Are YOU talking to ME????

Throughout my career, I have had the pleasure of going to every state within the United States, with the exception of Alaska (on the bucket list…). Within each state I have found wonderful, caring people, who have been supportive and loving throughout the years. I have NEVER met anyone, from any part of the country, that “fit” a TV stereotype. I think that most people are inherently good and honest, and will treat you, and respond to you, in a like manner if you extend your own warmth and hospitality. However, I do have some stories…

We were traveling around the country on business in our motor home. We were in one of the states that won’t allow you to fill your own gas tank. You must wait in line, the attendant will motion when they are ready for you, you pull up, and they will fill your tank. We had been driving for quite a while, and as we were motioned up to our “spot,” I got out to stretch my legs and talk with the female attendant. As we were talking, a couple in a convertible BMW whipped out of line, went ahead of several other cars, and pulled into the spot right in front of our motor home. As they did this, the attendant said something under her breath very derogatory about the persons in the car, and their actions. The female passenger in the car heard the comments, and thought I had said them. She almost did not wait for the car to stop…she hopped out with a look of pure hatred and anger on her face…and strode right up in front of me. She did not even give me a chance to say hello or any other type of greeting. She began “cussing” me up one side and down the other. As I stood there listening to her ranting and raving, I began to get angry myself, and thought, “just who does she think she is?” and “I did not do or say anything…” So as she was ranting and raving, I realized I had a choice. I could get caught up in her anger and negativity, and let it ruin the rest of the trip for me, OR I could have a little fun with the situation. 

When she got through with her tirade, I looked at her kinda perplexed and went into my “dumb Southerner routine….” (You already know I have a southern drawl, but did you know I can ACCENTUATE that particular “asset” when necessary?) I looked at her for a moment and said, “Ma’am, Ah am soooo sorry, but Ah dint quite ketch whut you sed. Cud you tell me agin so I can get it?” She was so startled that she began repeating everything again!! She was so upset, spittle was spewing forth from her mouth! When she got through with the second tirade, I scratched my head, a little like Forrest Gump, and said, “Ma’am, Ah don’t mean to be stoopid, but Ah still dint get everthin you sed. If youns would tell me one more time, I promise to concentrate really hard and try to get what your sayin.” She threw up her hands and walked off! As she walked off, under my breath, I said, “Got cha’!” It has been a good story and a lot of laughs throughout the years.

Every day we make choices about how we will act or respond to others. Some times they get the best of us, and drag us down to their level. Other times we take the higher road and choose not to let the other person impact our day negatively. Understand this, you are ALWAYS in control of your reactions and responses. You are the only person making the choice. I don’t know about you, but I will NOT be driven to make choices that are not my own. My actions will NOT be determined by another person…that will ALWAYS be up to me! I think I will continue to take the “high road.” I will sleep better each night, and I will always have something to laugh about. Won’t you join me? Just for this week….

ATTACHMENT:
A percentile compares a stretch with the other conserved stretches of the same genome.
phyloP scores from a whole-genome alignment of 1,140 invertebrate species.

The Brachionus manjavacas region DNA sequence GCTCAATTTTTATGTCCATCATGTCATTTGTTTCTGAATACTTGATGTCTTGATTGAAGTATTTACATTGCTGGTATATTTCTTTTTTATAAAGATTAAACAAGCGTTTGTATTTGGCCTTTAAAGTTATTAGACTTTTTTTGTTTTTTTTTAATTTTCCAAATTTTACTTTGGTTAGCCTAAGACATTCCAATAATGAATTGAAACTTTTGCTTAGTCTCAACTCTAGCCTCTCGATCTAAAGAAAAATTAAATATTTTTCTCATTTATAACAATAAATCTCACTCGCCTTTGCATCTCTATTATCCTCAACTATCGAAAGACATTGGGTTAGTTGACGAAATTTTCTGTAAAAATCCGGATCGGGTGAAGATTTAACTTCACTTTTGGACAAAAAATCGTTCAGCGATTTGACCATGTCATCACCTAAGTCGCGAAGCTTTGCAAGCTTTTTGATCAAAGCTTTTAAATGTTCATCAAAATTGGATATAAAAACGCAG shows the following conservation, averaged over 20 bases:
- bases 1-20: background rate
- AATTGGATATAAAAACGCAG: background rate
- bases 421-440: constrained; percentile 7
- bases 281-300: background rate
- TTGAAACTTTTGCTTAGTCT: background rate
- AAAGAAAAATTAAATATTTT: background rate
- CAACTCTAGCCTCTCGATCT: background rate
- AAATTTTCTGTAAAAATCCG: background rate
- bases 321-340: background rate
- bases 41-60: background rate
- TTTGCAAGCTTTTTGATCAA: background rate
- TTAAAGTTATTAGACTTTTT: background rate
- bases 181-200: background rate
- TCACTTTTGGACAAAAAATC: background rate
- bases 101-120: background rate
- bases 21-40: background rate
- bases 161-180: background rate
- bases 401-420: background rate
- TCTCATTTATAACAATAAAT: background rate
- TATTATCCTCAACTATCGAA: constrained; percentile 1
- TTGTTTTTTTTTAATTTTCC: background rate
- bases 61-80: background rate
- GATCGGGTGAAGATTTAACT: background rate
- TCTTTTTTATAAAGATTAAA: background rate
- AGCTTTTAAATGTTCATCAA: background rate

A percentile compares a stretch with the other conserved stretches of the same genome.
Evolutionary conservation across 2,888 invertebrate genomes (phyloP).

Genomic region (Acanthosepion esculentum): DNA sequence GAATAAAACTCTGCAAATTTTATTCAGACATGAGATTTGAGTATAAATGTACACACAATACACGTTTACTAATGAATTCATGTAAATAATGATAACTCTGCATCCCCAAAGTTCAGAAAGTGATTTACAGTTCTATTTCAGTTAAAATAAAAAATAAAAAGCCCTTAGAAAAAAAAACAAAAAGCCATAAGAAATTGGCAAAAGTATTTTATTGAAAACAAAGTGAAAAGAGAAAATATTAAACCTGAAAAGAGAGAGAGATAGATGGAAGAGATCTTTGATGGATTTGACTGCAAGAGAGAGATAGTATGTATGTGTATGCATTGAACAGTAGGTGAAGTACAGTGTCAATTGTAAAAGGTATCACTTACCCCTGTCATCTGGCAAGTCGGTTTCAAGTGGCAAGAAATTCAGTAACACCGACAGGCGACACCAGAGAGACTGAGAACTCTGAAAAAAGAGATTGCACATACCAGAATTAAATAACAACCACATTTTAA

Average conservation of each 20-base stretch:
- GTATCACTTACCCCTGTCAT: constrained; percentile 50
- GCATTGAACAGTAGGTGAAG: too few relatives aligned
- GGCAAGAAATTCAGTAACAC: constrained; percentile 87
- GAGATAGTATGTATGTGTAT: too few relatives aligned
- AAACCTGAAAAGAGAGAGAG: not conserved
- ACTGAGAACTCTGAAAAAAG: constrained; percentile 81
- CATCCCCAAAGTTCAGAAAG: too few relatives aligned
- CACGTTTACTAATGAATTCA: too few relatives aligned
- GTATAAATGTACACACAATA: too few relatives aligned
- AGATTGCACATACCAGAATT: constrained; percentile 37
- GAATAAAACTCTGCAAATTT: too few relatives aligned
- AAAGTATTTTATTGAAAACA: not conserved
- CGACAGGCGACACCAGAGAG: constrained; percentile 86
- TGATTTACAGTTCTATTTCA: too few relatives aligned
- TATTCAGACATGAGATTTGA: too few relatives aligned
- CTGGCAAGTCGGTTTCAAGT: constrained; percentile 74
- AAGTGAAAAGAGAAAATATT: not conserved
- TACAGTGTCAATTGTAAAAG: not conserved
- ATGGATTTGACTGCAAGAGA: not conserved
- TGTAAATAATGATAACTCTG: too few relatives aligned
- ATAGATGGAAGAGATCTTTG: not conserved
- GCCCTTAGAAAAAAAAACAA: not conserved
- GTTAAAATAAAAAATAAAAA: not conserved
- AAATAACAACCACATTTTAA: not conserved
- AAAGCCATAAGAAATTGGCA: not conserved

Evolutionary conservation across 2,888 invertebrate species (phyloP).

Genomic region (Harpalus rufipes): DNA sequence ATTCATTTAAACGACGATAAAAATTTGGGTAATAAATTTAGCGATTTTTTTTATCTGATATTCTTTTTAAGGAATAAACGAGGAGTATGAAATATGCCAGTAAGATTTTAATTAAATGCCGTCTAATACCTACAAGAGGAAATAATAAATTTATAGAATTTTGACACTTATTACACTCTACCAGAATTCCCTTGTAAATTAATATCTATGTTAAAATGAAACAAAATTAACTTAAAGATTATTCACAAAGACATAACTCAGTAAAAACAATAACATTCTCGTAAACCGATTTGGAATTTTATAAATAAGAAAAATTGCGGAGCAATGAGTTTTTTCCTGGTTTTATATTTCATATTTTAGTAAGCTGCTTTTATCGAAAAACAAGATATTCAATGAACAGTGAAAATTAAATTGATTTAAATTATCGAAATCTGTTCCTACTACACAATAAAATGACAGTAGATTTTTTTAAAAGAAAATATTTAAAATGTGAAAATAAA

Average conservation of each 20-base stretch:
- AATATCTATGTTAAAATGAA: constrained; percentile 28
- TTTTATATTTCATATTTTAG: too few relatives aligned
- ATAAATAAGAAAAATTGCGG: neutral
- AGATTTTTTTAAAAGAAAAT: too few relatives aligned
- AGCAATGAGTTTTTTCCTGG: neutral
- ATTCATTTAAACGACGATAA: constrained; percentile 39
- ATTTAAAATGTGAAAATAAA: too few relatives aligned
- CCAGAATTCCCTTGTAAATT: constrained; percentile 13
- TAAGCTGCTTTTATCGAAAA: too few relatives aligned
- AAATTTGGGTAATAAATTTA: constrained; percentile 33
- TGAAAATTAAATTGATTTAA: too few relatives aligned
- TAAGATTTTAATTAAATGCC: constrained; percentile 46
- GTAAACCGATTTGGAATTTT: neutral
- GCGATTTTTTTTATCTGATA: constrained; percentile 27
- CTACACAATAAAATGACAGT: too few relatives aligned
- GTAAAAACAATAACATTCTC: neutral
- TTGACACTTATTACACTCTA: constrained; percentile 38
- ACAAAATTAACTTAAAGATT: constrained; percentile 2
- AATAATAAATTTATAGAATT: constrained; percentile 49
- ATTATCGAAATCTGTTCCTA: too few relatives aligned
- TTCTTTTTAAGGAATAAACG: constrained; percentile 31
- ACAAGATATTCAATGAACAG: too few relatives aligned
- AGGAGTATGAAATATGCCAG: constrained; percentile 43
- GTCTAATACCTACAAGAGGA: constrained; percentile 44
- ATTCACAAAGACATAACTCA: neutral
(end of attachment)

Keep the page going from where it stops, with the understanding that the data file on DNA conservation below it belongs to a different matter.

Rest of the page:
No, HERE’S What We Are Going To Do, “Mister” Policeman…

I will need to make a disclaimer for this week’s story. I have good friends who are policemen/women, and they are good, honest, caring, and the kind of honorable professionals who would truly give their lives to protect you. This story is NOT about them and should not be considered as my opinion of this particular profession.

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I DID NOT WANT HIM!! I was doing just fine being the baby girl, and then, suddenly, one day, they brought him home. They tell me that I went out to the carport, sat on the steps, placed my head on my arms, and sobbed my little heart out. At least that’s what I did until Grandma came out, scooped me up in her lap and arms, and whispered the words that I so badly needed to hear…”You can be my baby…” And that was that! My world was fixed for the moment. Of course, I was still going to have to deal with him…

As you can tell by the expression on my face in the photo, my feelings for the little fella changed…I grew to adore him. He ended up being “my baby,” and I have loved him all of his life. I am his fierce protector and friend…ALWAYS looking out for him and taking care of him….no matter how old he gets…and tomorrow is his birthday. He is four years younger than me, and do we have stories…

As most of you know, my Father was a minister, which made us four children “preacher’s kids.” Out of the four of us, my brother was the only one that rebelled against everything that he was taught. From the period of high school to early adulthood, he was into everything…especially alcohol and drugs. My parents tried everything within their power to help, guide, and attempt to get him to realize that he had a huge problem. After one too many incidents and car accidents, my Mother told him, “No more! If you are involved in any other type of altercation or accident, do NOT call me of your father. We won’t be coming to help you!” We knew they meant it! I tried to help him with everything that was in me, but it fell on deaf ears. I tried to get him to understand that there would be no “next time” with Mother and Daddy. I could not, for the life of me, understand how this precious child/young man, who I loved more than life itself, had gotten so messed up.